That’s all for now. I think I need to go and create some individual emails to send out to particular indie publishers.

1 March

Books have been a major part of my life; I started reading when very young, like most people. I remember Jennifer Yellow-hat, Roger Red-hat and Billy Blue-hat among others in my primary school to titles such as The Turbulent Term of Tyke Tiler, which ended up being one of my favourite childhood books.

At school we obviously studied Shakespeare, as well as others such as Lord of the Flies (which I never want to read again – don’t get me wrong, it’s great, but not my cup of tea.)

In college, I studied the amazing Maya Angelou and I Know Why the Caged Bird Sings, and this lead me on to reading the rest of her stunning autobiography. For my BA dissertation, I used her autobiographies to study conceptions of the self, and this research resulted in my supervisor asking me to help her with her forthcoming book on Sylvia Plath; unfortunately, I wasn’t mentioned in the book as helping, which still irks me to this day. University introduced me to Virginia Woolf and Mrs Dalloway and To the Lighthouse, and I was immediately struck by how they resonated with me. The writing, the imagery, goodness, I was hooked. It was here that I staged a dramatic reading of The Changeling by Charlotte Mew for an assignment. I remember collecting leaves and a candle to put on the floor of the seminar room, as well as dyeing my hair black. I don’t know why, it just felt right.

After university, I relocated to Tokyo, where I discovered Haruki Murakami, Banana Yoshimoto and Kazuo Ishiguro, all remarkable writers in their own right, but it was Murakami and The Wind Up Bird Chronicle that caught my attention. From here, I read the rest of his work. Moving forward a few more years, and I ended up in Moscow, and I started to devour books from the English language section of the Московский дом книги (Dom Knigi – House of the Book) on Novy Arbat Street. I can’t remember the majority of the authors I read, but it was here that I reintroduced myself to George Orwell; 1984, Animal Farm and his other, lesser-read works.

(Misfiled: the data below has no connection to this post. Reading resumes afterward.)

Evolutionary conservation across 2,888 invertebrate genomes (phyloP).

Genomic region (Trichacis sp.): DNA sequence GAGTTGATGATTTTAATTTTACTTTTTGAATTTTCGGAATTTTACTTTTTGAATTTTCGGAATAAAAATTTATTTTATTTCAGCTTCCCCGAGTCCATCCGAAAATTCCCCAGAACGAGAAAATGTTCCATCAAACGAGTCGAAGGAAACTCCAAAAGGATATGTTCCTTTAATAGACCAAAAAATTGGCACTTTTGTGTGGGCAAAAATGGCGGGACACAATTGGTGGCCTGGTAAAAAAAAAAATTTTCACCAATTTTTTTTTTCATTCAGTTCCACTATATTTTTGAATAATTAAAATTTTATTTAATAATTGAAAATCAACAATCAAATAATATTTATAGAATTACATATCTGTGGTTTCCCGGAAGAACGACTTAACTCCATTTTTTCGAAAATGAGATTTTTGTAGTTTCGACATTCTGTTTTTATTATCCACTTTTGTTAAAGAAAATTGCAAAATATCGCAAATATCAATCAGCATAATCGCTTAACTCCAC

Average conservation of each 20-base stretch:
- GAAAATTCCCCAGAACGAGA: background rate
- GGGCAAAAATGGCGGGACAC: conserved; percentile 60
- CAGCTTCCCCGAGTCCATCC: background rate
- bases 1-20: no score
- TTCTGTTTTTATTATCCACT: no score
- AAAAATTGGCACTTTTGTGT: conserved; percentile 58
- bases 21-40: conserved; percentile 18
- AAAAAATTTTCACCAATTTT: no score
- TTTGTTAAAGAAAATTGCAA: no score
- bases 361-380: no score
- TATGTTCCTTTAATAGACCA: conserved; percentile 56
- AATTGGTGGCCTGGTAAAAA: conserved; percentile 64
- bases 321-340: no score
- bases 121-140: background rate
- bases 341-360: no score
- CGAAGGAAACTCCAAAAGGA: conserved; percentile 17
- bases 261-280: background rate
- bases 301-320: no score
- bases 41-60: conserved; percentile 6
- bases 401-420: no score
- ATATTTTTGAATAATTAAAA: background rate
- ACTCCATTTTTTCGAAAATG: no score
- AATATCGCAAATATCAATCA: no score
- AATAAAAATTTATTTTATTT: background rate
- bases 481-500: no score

Fast forward a few more years, and I’m in London, about to start my MA in English at the University of Westminster. Introductions to Beowulf and other ancient works. And of course Virginia Woolf. Again. I suppose this is where the obsession really started. My dissertation focused on her diaries and letters, looked through the lens of Text World Theory.

Books and authors will always remind me of places I have been and situations I have been in. Then we come to now. My new career direction as a freelance editor and proofreader (and I suppose writer). Woolf features heavily again with my book coming out in June. I’ve been introduced to paranormal mystery comedy through my audiobook narration. I’ve been presented with the woman who attempted to assassinate Mussolini. Who knows what else I will be editing and what other writers I will discover.

That is the real pleasure of my new direction. Helping writers, whether they be established, new, non-native English, LGBTQ+, fiction, non-fiction. There’s a whole host of writing out there, and I’m determined to be at the forefront.